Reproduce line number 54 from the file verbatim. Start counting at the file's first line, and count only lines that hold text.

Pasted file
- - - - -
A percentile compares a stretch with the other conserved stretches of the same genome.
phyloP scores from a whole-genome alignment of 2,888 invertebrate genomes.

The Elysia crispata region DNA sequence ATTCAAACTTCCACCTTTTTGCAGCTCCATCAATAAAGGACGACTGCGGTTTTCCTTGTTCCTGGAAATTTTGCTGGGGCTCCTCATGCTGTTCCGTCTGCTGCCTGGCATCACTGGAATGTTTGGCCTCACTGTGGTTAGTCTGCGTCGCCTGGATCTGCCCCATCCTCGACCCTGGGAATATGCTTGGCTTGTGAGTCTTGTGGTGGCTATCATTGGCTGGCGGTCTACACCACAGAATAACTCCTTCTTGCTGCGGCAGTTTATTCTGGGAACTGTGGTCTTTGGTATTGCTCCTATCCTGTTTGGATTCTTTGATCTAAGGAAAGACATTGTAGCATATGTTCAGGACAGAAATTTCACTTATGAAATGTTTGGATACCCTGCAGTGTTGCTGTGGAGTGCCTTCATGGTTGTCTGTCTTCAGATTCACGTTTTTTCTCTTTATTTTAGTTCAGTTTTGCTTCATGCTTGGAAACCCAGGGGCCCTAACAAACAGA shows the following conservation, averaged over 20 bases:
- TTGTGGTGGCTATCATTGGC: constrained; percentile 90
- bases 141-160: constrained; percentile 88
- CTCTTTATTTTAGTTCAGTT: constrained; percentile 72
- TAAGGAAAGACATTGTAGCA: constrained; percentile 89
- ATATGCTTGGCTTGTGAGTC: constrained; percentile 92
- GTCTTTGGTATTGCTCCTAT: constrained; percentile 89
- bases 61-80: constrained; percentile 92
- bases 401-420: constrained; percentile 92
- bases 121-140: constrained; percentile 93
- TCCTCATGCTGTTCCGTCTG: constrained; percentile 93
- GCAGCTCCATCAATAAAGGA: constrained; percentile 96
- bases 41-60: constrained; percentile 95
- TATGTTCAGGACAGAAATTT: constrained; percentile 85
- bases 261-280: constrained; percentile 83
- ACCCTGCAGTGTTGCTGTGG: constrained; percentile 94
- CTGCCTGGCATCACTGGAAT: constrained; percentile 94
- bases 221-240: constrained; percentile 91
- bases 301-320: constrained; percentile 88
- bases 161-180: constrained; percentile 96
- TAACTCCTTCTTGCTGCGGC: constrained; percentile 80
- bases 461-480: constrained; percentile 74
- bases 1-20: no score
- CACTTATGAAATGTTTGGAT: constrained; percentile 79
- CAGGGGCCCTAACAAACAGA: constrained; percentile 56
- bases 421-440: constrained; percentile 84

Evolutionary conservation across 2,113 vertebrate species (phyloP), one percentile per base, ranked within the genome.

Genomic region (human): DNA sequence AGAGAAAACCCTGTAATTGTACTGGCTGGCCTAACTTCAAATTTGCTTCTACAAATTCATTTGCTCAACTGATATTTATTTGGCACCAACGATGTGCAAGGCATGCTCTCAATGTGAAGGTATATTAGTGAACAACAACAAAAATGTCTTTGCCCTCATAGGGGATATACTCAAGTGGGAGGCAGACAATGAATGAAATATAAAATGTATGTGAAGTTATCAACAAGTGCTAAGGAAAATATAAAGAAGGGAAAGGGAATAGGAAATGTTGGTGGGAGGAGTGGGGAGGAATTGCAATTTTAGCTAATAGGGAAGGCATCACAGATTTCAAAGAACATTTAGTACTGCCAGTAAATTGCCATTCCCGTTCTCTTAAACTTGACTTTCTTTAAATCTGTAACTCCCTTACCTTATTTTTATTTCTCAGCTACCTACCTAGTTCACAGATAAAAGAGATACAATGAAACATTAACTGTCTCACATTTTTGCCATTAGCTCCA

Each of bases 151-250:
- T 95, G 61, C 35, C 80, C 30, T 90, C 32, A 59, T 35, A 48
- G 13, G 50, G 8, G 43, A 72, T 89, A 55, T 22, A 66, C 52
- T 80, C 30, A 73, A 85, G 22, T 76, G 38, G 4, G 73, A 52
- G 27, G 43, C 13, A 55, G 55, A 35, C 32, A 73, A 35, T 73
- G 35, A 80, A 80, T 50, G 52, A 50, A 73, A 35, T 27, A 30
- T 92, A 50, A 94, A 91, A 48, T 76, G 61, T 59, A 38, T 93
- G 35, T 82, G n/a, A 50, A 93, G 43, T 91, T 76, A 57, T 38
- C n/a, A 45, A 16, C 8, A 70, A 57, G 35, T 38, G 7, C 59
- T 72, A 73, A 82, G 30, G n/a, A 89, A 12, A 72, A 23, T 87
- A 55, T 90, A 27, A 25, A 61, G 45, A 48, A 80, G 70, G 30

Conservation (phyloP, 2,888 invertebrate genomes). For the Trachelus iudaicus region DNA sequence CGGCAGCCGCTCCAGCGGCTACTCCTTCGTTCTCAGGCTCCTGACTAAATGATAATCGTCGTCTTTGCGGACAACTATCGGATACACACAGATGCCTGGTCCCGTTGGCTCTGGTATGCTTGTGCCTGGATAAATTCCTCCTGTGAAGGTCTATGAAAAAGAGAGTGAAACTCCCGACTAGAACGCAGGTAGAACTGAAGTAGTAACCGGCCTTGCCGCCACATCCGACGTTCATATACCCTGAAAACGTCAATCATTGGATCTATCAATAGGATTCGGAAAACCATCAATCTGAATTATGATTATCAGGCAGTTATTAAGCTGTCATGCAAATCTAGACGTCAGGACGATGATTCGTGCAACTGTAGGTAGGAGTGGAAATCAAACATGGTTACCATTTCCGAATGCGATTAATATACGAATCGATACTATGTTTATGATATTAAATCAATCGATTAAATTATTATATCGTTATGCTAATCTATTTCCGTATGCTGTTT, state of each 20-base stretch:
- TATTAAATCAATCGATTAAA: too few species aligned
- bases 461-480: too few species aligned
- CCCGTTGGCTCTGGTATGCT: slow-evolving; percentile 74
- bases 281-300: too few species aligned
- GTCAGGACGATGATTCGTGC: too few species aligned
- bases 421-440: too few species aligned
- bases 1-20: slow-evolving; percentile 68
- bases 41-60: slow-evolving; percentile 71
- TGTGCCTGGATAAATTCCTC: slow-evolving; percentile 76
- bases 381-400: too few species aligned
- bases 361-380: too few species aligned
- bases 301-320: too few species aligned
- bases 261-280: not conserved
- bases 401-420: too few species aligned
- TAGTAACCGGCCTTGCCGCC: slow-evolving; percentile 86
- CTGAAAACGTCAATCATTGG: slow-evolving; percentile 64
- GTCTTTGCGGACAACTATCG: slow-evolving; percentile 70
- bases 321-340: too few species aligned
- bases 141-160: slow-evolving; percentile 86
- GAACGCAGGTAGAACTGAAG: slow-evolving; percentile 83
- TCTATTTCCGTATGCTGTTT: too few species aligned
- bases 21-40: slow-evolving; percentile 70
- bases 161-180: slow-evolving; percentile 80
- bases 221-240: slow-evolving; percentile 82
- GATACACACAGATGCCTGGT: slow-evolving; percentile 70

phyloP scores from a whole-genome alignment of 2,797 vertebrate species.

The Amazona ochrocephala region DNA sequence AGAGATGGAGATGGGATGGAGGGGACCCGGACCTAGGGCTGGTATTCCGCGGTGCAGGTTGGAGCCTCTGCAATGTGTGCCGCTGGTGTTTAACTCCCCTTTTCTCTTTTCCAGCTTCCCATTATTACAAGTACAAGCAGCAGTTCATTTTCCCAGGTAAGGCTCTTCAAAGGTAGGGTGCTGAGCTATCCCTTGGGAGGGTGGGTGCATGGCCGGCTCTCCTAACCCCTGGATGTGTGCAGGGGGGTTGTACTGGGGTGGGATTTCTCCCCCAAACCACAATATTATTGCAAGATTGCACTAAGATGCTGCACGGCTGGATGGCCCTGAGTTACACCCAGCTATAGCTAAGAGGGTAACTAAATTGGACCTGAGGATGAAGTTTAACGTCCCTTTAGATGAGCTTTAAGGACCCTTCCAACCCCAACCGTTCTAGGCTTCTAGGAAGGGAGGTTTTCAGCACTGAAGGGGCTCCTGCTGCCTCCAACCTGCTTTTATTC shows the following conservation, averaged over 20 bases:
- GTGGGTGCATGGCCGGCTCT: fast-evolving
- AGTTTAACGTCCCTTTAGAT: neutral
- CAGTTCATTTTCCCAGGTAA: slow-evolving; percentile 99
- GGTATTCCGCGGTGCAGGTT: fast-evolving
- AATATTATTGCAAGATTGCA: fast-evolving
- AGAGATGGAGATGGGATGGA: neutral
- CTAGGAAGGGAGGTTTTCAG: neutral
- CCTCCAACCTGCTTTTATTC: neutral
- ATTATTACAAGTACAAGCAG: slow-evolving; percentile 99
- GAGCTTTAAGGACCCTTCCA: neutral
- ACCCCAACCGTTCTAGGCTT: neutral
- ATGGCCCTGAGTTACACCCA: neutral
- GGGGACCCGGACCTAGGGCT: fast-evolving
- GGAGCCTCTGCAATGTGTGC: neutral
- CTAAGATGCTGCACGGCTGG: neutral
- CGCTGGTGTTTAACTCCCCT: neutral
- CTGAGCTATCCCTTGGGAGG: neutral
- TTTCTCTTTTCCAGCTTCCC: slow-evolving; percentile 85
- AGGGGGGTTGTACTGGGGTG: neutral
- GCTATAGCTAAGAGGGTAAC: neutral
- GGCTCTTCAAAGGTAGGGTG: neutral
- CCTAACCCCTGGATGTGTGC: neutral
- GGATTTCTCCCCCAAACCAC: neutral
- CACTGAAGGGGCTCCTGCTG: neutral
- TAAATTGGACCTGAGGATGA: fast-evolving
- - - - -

- bases 301-320: too few species aligned